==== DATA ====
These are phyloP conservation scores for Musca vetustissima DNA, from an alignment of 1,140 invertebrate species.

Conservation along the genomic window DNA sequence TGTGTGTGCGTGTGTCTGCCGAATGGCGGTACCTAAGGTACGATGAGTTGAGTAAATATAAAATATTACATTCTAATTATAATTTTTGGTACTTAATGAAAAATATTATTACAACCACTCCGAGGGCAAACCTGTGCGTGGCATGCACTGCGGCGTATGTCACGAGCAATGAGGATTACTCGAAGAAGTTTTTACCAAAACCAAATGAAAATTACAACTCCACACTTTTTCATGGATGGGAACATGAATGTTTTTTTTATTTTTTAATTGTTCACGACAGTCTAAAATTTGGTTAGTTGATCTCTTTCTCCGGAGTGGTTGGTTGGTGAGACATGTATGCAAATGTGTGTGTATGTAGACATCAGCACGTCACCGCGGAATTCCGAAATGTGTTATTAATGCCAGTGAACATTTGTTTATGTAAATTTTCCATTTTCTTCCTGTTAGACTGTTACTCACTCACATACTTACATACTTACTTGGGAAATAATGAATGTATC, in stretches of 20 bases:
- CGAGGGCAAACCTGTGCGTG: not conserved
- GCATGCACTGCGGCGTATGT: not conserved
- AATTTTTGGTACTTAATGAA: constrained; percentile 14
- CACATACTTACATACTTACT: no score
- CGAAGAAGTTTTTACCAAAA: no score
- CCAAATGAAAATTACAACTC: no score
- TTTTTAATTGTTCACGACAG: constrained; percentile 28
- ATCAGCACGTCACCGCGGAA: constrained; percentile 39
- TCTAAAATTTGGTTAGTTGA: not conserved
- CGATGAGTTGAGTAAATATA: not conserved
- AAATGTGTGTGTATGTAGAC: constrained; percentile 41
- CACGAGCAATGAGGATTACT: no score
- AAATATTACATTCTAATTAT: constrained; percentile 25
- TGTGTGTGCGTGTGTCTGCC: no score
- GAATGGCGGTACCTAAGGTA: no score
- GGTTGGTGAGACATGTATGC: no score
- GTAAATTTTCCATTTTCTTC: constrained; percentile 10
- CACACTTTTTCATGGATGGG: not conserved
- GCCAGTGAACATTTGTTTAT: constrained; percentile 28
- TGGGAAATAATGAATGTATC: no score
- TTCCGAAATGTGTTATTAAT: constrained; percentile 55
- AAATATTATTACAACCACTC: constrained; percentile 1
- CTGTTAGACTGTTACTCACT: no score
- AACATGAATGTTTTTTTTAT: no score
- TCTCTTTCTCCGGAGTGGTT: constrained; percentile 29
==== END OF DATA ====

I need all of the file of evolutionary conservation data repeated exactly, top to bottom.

These are phyloP conservation scores for Musca vetustissima DNA, from an alignment of 1,140 invertebrate species.

Conservation along the genomic window DNA sequence TGTGTGTGCGTGTGTCTGCCGAATGGCGGTACCTAAGGTACGATGAGTTGAGTAAATATAAAATATTACATTCTAATTATAATTTTTGGTACTTAATGAAAAATATTATTACAACCACTCCGAGGGCAAACCTGTGCGTGGCATGCACTGCGGCGTATGTCACGAGCAATGAGGATTACTCGAAGAAGTTTTTACCAAAACCAAATGAAAATTACAACTCCACACTTTTTCATGGATGGGAACATGAATGTTTTTTTTATTTTTTAATTGTTCACGACAGTCTAAAATTTGGTTAGTTGATCTCTTTCTCCGGAGTGGTTGGTTGGTGAGACATGTATGCAAATGTGTGTGTATGTAGACATCAGCACGTCACCGCGGAATTCCGAAATGTGTTATTAATGCCAGTGAACATTTGTTTATGTAAATTTTCCATTTTCTTCCTGTTAGACTGTTACTCACTCACATACTTACATACTTACTTGGGAAATAATGAATGTATC, in stretches of 20 bases:
- CGAGGGCAAACCTGTGCGTG: not conserved
- GCATGCACTGCGGCGTATGT: not conserved
- AATTTTTGGTACTTAATGAA: constrained; percentile 14
- CACATACTTACATACTTACT: no score
- CGAAGAAGTTTTTACCAAAA: no score
- CCAAATGAAAATTACAACTC: no score
- TTTTTAATTGTTCACGACAG: constrained; percentile 28
- ATCAGCACGTCACCGCGGAA: constrained; percentile 39
- TCTAAAATTTGGTTAGTTGA: not conserved
- CGATGAGTTGAGTAAATATA: not conserved
- AAATGTGTGTGTATGTAGAC: constrained; percentile 41
- CACGAGCAATGAGGATTACT: no score
- AAATATTACATTCTAATTAT: constrained; percentile 25
- TGTGTGTGCGTGTGTCTGCC: no score
- GAATGGCGGTACCTAAGGTA: no score
- GGTTGGTGAGACATGTATGC: no score
- GTAAATTTTCCATTTTCTTC: constrained; percentile 10
- CACACTTTTTCATGGATGGG: not conserved
- GCCAGTGAACATTTGTTTAT: constrained; percentile 28
- TGGGAAATAATGAATGTATC: no score
- TTCCGAAATGTGTTATTAAT: constrained; percentile 55
- AAATATTATTACAACCACTC: constrained; percentile 1
- CTGTTAGACTGTTACTCACT: no score
- AACATGAATGTTTTTTTTAT: no score
- TCTCTTTCTCCGGAGTGGTT: constrained; percentile 29